Soldiers reading

In Fiction and the Reading Public (1932) Q.D.Leavis is very keen to prove that the contemporary novel is used mainly as a drug, as a substitute for living. Part of her evidence is that:

men, coming from the trenches who had been deprived of reading matter for some short while would, however weary, seize on any kind of book or periodical or even a piece of newspaper to satisfy the […] craving.

This seems very credible, that after a stressful time men would grasp the opportunity for a quite private time, and for the contact with a world distant from the trenches. However, she also quotes from a speech by a former Minister of Education, telling this anecdote:

Discomfort and exhaustion seem only to increase the need for the printed word. A friend, in describing the advance of one of his columns in East Africa during the war, has remarked how his men, sitting drenched and almost without food round the camp fire, would pass from a hand to hand a scrap of a magazine cover, in order that each man might rest his eyes for a moment on the printed word.

Really? Were they that desperate for the sight of print? Or were they passing something that had meaning for them, but meant nothing to the officer who passed on the story. Once when I was a teacher, I recall some giggling moving along the back row of desks. Eventually I discovered that the students were passing along a photo from a magazine that they thought bore a resemblance to myself. (It didn’t, I insist. the person depicted looked quite ridiculous.) Maybe the soldiers were keeping up their spirits in grim circumstances with some such joke.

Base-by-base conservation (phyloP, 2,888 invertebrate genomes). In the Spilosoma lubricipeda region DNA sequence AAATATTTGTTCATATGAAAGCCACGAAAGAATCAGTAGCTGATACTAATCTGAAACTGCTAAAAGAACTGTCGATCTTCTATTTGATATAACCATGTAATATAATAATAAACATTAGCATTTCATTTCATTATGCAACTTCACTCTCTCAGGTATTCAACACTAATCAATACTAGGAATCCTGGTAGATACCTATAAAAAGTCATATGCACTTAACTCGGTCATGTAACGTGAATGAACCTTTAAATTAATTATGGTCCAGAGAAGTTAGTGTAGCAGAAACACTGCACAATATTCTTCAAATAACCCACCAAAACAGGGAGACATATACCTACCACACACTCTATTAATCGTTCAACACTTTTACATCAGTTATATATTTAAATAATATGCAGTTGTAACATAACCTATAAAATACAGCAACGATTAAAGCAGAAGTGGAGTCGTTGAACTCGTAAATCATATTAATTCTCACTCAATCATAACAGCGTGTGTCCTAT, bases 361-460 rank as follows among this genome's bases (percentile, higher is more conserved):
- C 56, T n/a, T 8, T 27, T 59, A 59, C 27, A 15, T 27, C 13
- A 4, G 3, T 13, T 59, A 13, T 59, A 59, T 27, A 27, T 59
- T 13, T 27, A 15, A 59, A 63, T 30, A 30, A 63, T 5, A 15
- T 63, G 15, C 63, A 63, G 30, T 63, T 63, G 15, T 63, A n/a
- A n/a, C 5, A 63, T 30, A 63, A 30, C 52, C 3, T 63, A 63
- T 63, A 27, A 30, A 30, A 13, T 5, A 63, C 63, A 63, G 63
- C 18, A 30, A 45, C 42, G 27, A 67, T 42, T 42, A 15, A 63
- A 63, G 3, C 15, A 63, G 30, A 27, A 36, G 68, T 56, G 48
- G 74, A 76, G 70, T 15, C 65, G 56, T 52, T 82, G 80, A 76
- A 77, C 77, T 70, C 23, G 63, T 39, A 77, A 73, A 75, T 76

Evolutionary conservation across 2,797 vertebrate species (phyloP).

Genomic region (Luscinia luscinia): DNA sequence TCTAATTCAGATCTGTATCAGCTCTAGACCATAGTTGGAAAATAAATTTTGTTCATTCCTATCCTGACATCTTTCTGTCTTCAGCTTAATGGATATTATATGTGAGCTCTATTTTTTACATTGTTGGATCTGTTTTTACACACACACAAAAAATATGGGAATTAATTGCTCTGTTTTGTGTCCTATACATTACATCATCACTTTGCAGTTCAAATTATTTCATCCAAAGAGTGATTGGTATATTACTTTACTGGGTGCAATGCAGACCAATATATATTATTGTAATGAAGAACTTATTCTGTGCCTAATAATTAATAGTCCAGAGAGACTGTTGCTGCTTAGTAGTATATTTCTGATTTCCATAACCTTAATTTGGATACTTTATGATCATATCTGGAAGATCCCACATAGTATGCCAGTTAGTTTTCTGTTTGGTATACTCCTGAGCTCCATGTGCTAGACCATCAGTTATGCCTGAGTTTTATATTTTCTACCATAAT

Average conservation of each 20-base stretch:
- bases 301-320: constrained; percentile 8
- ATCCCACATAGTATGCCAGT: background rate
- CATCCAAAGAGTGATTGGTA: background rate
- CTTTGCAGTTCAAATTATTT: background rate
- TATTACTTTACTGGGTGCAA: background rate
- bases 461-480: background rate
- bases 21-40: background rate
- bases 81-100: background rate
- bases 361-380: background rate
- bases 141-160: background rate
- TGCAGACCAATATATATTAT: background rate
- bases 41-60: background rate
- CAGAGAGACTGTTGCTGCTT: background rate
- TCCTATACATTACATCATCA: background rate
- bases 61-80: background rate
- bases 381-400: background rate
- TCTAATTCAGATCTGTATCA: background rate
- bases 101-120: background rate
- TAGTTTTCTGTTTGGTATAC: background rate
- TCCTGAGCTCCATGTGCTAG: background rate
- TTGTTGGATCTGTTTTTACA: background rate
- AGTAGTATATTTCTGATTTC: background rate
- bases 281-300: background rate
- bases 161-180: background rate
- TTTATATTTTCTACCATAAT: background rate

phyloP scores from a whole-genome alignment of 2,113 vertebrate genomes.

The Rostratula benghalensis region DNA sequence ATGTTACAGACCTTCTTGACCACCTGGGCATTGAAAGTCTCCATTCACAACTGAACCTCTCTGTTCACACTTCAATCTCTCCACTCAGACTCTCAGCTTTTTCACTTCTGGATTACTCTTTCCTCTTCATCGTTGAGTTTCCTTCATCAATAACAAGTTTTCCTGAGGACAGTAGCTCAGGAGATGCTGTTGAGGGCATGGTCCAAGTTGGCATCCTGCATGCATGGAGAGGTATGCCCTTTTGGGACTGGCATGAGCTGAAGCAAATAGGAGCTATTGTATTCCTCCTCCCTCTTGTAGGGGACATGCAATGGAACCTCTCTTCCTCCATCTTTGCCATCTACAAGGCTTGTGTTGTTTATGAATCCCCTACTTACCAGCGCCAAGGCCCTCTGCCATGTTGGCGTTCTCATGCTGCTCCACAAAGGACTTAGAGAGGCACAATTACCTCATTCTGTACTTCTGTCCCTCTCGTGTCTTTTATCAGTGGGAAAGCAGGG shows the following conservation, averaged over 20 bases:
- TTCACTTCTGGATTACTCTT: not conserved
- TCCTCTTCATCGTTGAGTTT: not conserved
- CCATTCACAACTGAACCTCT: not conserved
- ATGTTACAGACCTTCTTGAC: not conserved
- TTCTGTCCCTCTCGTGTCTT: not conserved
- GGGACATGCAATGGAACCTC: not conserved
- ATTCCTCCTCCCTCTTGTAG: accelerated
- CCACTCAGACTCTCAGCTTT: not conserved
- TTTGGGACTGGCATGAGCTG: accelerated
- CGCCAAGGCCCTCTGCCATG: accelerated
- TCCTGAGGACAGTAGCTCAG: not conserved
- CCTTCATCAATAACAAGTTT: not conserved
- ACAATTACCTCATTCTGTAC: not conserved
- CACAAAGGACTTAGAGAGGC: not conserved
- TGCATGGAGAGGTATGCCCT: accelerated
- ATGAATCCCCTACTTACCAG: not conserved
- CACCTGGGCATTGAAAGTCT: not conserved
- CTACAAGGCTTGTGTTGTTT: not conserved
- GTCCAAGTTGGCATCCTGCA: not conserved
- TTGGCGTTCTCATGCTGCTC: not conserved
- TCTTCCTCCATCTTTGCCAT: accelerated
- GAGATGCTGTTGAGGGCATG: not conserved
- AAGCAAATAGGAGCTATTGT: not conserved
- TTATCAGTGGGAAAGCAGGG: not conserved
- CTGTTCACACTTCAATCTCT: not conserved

Fiction and the Reading Public is a book written with passion and a terrific read. Parts are prophetic; parts are irretrievably dated. The first sentence states:

In twentieth-century England not only every one can read, but it is safe to add that everyone does read.

Those were the days.



  1. Posted March 16, 2014 at 6:34 pm | Permalink

    This is from John Reed’s Ten Days That Shook the World. Not certain of the date, probably sometime in 1917.

    “…We came down to the front of the Twelfth Army, back of Riga, where gaunt and bootless men sickened in the mud of desperate trenches; and when they saw us they started up, with their pinched faces and flesh showing blue through their torn clothing, demanding eagerly, ‘Did you bring anything to read!…”

  2. janevsw
    Posted March 17, 2014 at 6:39 pm | Permalink

    Remembering the moment in “Mr Standfast” where Richard Hannay describes “Leprous Souls” circulating for a little while before disappearing into the mud from whence it came…

    • Posted March 17, 2014 at 11:23 pm | Permalink

      Am I right in thinking that with ‘Leprous Souls’, Buchan was taking a swipe at Dostoevsky, whose books were appearing in English (in the Constance Garnett translations) during the war years? Raskolnikov is about as different from a Buchan hero as one could imagine.

      • janevsw
        Posted March 18, 2014 at 12:16 am | Permalink

        I’ve always assumed something similar, but I don’t know for certain – it doesn’t feature on the JBS website, and I don’t know whether it has been discussed somewhere else.

        “The Powerhouse” has the following dedication:
        “A recent tale of mine has, I am told, found favour in the dug-outs and billets on the British front, as being sufficiently short and sufficiently exciting for men who have little leisure to read. My friends in that uneasy region have asked for more. So I have printed this story, written in the smooth days before the war, in the hope that it may enable an honest man here and there to forget for an hour the too urgent realities… “

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